A make-or-break moment for Keir Starmer and his party | Letters

Readers react to the Labour conference and the difficulties the party faces

After following events in Brighton over the first few days of the Labour party conference, my only response is to weep tears of frustration. I do not want a principled and engaged politician (Angela Rayner) chucking around playground insults. I do not want an ex-leader re-emerging in the full flush of narcissism that marked his disastrous tenure. I do not want a party that is more concerned about its internal election methods than its supporters.

Above all, I want a leader who has some policies, who says what he will do rather than what he won’t do, who can see an open goal (such as the current energy crisis) and score that goal, who can inspire some real belief that he is electable and who can set an agenda rather than be led by the government’s. I’ve so far seen none of these things.

No doubt, I’ll dutifully tick the box come the next election as our archaic and undemocratic electoral system allows no meaningful alternatives, but I will do it with no enthusiasm or belief. That makes me sad beyond words.
Patrick Ferriday
Brighton

• If, as now seems apparent, Labour’s annual conference is really just a parade ring for punters to make up their minds about which horses to back in a future race, some of us who have a stake in this ought to be checking our own form on these matters (Labour looks aimless because it’s already searching for Starmer’s replacement, 28 September).

I backed Keir Starmer and Angela Rayner believing, as I had done with Jeremy Corbyn and Tom Watson before them, that their different strengths would ameliorate the worst effects of any known weaknesses they possessed, and that they would make a formidable campaigning team capable of reviving the party’s fortunes.

Alone and together, I expected them to present a serious challenge to a government led by an accomplished liar – a charge that can’t be laid against an MP in the House of Commons, but should be common currency in the real world. Polly Toynbee, in wrongly declaring Keir Starmer to be asserting control over his party a few days ago (As Boris Johnson loses control, Keir Starmer is starting to get a grip, 27 September), told readers that he is “usually far too cautious”. On that she was right, and he and the party must change.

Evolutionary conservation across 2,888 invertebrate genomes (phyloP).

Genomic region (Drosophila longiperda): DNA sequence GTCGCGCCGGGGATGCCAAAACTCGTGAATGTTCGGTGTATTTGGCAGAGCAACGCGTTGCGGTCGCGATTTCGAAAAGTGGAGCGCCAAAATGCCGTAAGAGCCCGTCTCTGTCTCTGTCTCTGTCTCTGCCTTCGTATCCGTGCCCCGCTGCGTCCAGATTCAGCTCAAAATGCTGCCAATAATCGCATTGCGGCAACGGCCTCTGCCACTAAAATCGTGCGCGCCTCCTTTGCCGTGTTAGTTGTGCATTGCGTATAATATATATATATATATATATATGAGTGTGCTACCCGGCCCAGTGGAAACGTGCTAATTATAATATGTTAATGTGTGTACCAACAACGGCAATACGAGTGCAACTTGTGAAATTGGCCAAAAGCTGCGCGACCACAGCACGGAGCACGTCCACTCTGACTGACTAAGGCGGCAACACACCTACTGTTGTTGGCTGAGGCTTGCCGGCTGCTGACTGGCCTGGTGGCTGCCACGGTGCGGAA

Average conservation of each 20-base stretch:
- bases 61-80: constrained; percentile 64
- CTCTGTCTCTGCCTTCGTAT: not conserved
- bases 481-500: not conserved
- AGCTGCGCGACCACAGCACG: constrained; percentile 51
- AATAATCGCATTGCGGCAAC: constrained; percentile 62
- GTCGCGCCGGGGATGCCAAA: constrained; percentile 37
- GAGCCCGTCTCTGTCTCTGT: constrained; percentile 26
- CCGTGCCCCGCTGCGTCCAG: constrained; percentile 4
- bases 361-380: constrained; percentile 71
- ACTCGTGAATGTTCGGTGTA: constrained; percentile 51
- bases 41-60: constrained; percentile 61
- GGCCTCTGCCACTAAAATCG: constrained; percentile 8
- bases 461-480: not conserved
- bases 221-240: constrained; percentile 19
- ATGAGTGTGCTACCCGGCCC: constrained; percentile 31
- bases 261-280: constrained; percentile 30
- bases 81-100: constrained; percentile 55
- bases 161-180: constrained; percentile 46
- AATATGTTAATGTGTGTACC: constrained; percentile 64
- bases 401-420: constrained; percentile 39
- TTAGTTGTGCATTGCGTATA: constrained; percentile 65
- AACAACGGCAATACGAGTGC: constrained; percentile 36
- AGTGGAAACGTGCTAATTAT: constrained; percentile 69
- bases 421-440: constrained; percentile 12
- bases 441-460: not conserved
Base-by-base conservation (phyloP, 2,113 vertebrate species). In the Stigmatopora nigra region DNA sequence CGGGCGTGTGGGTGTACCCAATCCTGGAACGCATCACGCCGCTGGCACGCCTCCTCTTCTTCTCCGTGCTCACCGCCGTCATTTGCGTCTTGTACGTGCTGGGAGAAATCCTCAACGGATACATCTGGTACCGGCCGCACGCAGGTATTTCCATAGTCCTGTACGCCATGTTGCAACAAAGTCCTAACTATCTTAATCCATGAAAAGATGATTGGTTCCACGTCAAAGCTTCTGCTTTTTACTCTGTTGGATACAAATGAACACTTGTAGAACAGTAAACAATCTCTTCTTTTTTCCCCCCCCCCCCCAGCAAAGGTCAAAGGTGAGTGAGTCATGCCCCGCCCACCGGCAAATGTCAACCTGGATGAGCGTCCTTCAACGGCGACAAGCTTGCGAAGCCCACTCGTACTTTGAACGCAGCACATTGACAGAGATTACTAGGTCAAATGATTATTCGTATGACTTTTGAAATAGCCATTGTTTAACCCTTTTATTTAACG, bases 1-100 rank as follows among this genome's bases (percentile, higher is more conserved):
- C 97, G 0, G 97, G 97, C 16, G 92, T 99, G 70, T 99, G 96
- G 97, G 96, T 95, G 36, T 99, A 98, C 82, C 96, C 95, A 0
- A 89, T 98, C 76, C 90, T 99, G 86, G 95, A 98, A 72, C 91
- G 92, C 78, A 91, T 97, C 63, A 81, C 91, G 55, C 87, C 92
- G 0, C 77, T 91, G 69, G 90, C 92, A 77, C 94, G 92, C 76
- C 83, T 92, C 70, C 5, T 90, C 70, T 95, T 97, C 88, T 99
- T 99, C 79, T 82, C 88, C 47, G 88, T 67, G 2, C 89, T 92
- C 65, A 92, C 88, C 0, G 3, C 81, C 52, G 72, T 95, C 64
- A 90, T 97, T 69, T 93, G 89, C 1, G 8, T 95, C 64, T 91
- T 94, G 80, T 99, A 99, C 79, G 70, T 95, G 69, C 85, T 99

Les Bright
Exeter, Devon

• Rafael Behr is already listing candidates for the role of Labour party leader and, more importantly, our future prime minister. Can I please add Fiona Hill, the former White House adviser, to this list? Her comments on social mobility (Lack of social mobility in UK risks fuelling populism, says Fiona Hill, 28 September) were the most relevant I have read so far in relation to this never-ending debate. Smart analysis based on actual observation and experience. The US was lucky to have her. Can’t we have her back?
Susan Trigger
Salisbury, Wiltshire

• As always, Polly Toynbee strikes a hopeful note while at the same time hitting us with some depressing truisms. Re Keir Starmer “getting a grip”, is she not here peering through rose-tinted specs? While lauding the apparent return of democratic socialism elsewhere in mainland Europe, this Labour leader seems to have proscribed the very word socialism.
Nigel Linford
Eastbourne, East Sussex

• I would like to remind Keir Starmer that disunited parties do not win elections.
Neil Rhodes
Leeds

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